Human tissue is not exactly a liquid very amenable to simple fluid dynamics analysis in many cases.
    It is NOT isotropic (uniform) in composition, strength, density, or much of anything else.
    The fact that cells have a high concentration of water does not remove the other components that give them shape and form.

    There is a reason we do not look like jellyfish.
     
  5. Kleanbore

    Kleanbore Moderator

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    ^^^

    Good answer.

    McPherson points out the complexity associated with the conversion of kinetic energy to thermal energy in what he calls "real" collisions. The real collisions were not fluid dynamics events.

    But: and it hadn't occurred to me, by firing into water, he was able to greatly simplify things by using a virtually pure momentum transfer experiment in which energy transfer was insignificant. Correlation with (gelatin representatives of) real collisions was the next trick.

    By the way, I never realized that it was an interview with McPherson I was watching when he set the record straight for those who had concluded from the movement of a target's head (through which the bullet had passed) that they could prove the direction from which the shot had come.
     
  6. 481

    481 Senior Member

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    Ya see, when you say stuff like this, it makes me think that you'd enjoy reading books like MacPherson's Bullet Penetration and Schwartz's Quantitative Ammunition Selection.
     
  7. Skribs

    Skribs Senior Member

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    Bullet design will affect greatly how much energy you need. Essentially, you want to make a hole 12-18" deep and have it go as wide as possible. Handgun rounds aren't going to have enough energy to create the kind of permanent cavitation you'll see from rifle rounds.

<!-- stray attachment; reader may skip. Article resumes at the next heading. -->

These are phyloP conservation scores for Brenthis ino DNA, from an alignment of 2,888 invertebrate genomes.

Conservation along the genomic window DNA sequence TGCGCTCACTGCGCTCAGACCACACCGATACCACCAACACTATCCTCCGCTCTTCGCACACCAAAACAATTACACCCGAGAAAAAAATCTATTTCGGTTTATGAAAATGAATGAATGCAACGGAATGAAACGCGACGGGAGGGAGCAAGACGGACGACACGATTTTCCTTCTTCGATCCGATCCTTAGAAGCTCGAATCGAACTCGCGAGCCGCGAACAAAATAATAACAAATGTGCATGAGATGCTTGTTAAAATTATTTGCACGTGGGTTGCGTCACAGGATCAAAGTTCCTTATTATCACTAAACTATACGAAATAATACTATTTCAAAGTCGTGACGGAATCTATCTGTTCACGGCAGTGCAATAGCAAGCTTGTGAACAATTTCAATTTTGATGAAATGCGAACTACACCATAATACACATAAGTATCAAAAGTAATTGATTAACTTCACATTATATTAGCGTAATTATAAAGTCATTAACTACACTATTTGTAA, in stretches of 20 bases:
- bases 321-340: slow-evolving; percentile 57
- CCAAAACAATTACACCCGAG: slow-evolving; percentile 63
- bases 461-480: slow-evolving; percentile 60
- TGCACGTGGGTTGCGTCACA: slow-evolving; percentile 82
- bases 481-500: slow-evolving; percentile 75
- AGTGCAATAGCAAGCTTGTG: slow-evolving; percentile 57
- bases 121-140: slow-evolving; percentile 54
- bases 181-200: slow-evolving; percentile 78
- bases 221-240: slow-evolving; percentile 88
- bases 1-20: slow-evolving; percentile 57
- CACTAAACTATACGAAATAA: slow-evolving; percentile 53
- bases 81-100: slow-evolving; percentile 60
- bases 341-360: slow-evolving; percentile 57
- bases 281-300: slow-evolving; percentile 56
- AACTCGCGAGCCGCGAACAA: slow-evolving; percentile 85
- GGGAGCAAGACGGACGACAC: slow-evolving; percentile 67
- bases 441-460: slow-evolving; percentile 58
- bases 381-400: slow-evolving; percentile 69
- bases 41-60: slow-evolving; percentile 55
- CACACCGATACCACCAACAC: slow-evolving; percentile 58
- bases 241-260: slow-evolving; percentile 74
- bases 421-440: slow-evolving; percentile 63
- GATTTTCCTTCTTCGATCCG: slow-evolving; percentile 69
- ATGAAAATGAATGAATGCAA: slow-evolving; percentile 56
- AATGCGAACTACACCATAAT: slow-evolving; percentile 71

8. 2zulu1

    2zulu1 Senior Member

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    You're correct, I have a very limited knowledge of physics; but, I can accurately calculate bullet penetration in soft tissue based upon data obtained from a bullet captured in water.

    Perhaps you can share with us your bullet penetration calculations based upon punching a billiard ball.
    :)
     
  9. MCgunner

    MCgunner Senior Member

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    Velocity really doesn't matter, only in the energy equation. It is energy that matters and at 500 fps + or -, the ballistic pressure wave matters. No, it's not a "reliable mechanism" if the shot isn't accurate in the proximity of a major nerve network, but I've seen the results and seen actuall remote tissue damage from a bullet's pressure wave NOT involving nerve tissue, even from a 165 grain Keith style SWC fired at 1800 fps making around 1200 ft lbs ME. Animal was 80 yards down range, so energy was in the 700 ft lb range with velocity down to around 1400 fps near abouts. Ths was a lung shot behind the shoulder on a 110 lb whitetail doe that jumped upon being shot and went about 20 yards before piling up. Around 2-3 seconds max, maybe less, not more, from hit to death with a lung hit, no other vitals, just the lung.

    That's just one instance. I've seen lots more from calibers like 9x19 +P on trapped hogs, enough to make me a believer in the 9mm as a self defense caliber. I like the confidence in having used the gun on something over and over and seeing the results.

    But, you can't shoot something in the foot and expect it to be immediately lethal. You still must put the shot in the right place. Whatever mechanism works is the one I'll run with. If none are immediately effective, try again. You cannot count on one shot from a .338 win mag to stop a person. You have to put the shot in the right spot and then you'd better be ready for a back up.

    I'm not sure what all this arguing over Fackler vs Courtney accomplishes in the real world. I carry what I carry because it's small enough to easily conceal and I have confidence in my ability to make a shot with it and confidence in the round to do the job. Don't need math to figure that out. :rolleyes:
     
  10. ArchAngelCD

    ArchAngelCD Senior Member

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    Neither, IMO ACCURACY is most important because the best bullet in the world traveling fast and hitting hard will do little to no good unless you make good hits. If it comes down to a few fps choose the ammo that's most accurate in your handgun.